All functions/methods/callables in Python return None in the end, unless you manually return any other value, of course. You could imagine that every function has an implicit return None statement after all of your custom code. If you exit the function earlier using your own return statement, it simply does not get reached and has no effect. Also a bare return with no value automatically returns None as default.

The pass statement ("do nothing") is needed in this language, because we define code blocks using different indentation levels and not using brackets (e.g. { ... } in C, Java, etc.) or keywords (e.g. if ... fi in Bash).

So if you need an empty code block somewhere (function that doesn't do anything yet, empty class, empty exception catcher, ...), in other languages you simply put nothing between the opening and closing bracket or keyword. In Python, you need an indented piece of code, else it's a syntax error. Therefore we have pass - to do nothing although we have to write code in that place.

Some examples:

  • class MyPersonalException(Exception):
        # simple exception without any additional information or functionality
        # 'return None' would not work.
  • def lazy_function():
        # too lazy to do anything...
        # often used if a method needs to be implemented to match an interface,
        # but should not do anything.
        # 'return None' would work here as well.
  • try:
         # [do something here]
         # we don't have to do anything if it fails, just catch and suppress the exception

So pass simply means to do nothing and just go on with processing the next line.


return None is (or can imagined to be) always implicitly added below the last line of every function definition. It can also only appear in functions and immediately exits them, returning a value (or None as default).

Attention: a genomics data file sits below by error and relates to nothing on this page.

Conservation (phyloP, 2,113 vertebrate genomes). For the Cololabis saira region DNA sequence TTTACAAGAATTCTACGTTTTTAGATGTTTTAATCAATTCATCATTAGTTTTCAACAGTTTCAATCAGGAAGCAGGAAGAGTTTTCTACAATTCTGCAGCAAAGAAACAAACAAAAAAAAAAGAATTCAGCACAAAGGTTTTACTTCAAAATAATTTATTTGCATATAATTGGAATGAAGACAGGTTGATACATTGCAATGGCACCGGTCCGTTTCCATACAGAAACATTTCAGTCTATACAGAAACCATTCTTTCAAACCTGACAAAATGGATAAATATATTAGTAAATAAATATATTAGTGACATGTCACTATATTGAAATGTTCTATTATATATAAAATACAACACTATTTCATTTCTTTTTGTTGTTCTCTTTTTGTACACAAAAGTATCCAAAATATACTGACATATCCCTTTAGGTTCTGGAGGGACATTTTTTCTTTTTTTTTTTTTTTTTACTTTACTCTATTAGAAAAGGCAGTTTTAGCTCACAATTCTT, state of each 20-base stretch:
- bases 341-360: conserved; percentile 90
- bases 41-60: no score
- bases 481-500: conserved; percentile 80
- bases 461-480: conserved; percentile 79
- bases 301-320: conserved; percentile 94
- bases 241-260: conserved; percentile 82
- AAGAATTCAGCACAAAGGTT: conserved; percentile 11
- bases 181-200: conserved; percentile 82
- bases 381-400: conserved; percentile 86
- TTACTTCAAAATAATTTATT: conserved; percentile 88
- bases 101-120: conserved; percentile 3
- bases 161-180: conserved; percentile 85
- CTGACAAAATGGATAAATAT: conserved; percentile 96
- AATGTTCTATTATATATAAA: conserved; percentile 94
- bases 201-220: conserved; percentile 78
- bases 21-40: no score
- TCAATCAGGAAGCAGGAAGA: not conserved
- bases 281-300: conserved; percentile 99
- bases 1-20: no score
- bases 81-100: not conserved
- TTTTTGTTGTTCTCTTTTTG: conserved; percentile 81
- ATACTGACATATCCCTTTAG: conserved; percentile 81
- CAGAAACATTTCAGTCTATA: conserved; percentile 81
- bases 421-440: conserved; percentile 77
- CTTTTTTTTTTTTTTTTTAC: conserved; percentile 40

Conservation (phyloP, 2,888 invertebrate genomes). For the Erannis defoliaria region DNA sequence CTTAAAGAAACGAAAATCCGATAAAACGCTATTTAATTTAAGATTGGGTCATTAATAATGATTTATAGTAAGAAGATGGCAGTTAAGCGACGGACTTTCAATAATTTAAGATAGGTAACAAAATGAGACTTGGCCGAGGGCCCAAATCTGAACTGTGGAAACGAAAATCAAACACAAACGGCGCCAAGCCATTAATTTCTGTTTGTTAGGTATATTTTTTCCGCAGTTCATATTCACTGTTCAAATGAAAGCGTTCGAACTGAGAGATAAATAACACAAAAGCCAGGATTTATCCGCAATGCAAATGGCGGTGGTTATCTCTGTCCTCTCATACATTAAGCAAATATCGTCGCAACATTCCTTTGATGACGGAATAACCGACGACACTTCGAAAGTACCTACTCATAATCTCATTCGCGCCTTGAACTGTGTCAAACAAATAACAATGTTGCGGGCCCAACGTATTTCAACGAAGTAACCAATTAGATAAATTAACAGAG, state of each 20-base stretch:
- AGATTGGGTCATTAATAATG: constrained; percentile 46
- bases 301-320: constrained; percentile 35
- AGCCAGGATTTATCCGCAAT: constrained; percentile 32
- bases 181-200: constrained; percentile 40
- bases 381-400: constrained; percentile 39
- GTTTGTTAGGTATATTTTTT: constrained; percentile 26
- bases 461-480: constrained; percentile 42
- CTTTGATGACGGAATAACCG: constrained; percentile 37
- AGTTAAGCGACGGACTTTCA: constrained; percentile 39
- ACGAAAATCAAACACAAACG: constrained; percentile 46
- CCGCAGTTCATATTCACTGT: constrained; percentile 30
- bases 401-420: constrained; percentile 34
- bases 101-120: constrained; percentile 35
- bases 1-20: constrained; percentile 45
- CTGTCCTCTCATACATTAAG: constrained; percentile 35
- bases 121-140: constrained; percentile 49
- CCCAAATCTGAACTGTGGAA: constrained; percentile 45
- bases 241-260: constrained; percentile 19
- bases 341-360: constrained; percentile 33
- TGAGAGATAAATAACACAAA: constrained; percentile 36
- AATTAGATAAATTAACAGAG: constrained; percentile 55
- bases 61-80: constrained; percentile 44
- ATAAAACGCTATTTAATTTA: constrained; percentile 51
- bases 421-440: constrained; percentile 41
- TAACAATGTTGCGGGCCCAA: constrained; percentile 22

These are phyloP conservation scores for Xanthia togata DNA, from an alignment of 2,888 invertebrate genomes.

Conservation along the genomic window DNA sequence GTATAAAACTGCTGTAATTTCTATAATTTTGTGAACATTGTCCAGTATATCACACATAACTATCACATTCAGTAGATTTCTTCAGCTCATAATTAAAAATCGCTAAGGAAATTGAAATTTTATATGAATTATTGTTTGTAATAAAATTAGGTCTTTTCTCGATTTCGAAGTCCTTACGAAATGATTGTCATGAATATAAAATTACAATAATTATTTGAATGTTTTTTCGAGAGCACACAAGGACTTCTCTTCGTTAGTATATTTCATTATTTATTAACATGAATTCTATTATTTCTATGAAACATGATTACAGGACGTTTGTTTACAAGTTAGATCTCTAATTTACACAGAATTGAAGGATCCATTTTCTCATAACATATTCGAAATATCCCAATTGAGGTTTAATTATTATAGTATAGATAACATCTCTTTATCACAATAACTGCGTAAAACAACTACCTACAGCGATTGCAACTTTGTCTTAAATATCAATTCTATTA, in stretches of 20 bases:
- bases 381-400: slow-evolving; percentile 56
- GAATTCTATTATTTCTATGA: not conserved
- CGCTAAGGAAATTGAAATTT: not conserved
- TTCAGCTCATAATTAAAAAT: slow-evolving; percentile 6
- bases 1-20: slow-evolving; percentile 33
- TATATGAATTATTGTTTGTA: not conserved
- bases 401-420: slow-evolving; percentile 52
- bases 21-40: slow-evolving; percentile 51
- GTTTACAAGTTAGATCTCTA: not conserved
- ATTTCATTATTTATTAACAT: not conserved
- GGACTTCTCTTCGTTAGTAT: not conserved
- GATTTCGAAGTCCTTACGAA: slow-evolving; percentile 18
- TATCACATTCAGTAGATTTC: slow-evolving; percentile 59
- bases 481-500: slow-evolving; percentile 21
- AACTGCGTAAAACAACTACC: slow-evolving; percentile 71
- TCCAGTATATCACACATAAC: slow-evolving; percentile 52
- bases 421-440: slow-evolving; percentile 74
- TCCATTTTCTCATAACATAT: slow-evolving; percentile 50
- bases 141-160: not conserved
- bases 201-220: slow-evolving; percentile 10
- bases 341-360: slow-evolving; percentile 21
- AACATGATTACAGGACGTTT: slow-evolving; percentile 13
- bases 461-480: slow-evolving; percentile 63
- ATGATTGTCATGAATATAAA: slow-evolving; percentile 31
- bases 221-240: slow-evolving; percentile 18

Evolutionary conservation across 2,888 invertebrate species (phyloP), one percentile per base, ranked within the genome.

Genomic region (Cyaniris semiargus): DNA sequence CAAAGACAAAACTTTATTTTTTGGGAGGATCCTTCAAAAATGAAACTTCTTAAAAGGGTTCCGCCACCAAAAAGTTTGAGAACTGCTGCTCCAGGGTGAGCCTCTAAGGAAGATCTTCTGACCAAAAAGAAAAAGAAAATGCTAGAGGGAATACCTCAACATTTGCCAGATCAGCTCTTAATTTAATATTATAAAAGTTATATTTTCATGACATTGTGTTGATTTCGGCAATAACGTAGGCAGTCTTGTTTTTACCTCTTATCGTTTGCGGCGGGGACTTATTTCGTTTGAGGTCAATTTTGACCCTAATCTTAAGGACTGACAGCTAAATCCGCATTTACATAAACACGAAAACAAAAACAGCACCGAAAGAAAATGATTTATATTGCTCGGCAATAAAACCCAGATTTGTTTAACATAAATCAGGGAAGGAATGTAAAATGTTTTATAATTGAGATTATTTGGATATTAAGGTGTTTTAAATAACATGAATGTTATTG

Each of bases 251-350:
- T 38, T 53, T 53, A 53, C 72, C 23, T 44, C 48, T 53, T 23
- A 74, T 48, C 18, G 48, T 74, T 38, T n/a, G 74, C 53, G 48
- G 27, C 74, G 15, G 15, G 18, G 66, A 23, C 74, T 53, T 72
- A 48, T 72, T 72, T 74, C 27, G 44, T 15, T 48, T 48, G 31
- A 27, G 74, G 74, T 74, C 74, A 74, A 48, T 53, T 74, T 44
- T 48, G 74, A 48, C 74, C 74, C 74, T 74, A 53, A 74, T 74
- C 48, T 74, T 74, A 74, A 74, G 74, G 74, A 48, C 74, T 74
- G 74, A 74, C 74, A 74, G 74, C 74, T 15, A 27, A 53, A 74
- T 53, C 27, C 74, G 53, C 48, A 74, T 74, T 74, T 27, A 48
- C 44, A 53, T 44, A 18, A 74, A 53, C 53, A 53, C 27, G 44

pass has no semantic meaning, it does not get interpreted in any way. Its only purpose is to allow the creation of empty code blocks which would not be possible otherwise in Python, as we don't use brackets etc. to surround blocks. It can be written anywhere and always does the same: nothing.


Another scenario is that pass means something hasn't been implemented for now, but will be implemented in the future. For example, before writing the actual logic, you define some APIs:

def get():

def post():

def put():


This semantic meaning cannot be replaced by return None. And like viraptor said, sometimes you'll get syntax error if you use return None rather than pass.

>>> import dis
>>> dis.dis(Foo)
  2           0 LOAD_CONST               0 (None)
              3 RETURN_VALUE        

>>> dis.dis(Bar)
  2           0 LOAD_CONST               0 (None)
              3 RETURN_VALUE        

As you can see these are exactly the same functions. There's no reason to use one over another (in this concrete example) except for style and maybe for telling other coders what is the intention for the function.

Generally there is a difference though. return statement interrupts the execution of current function while pass does not.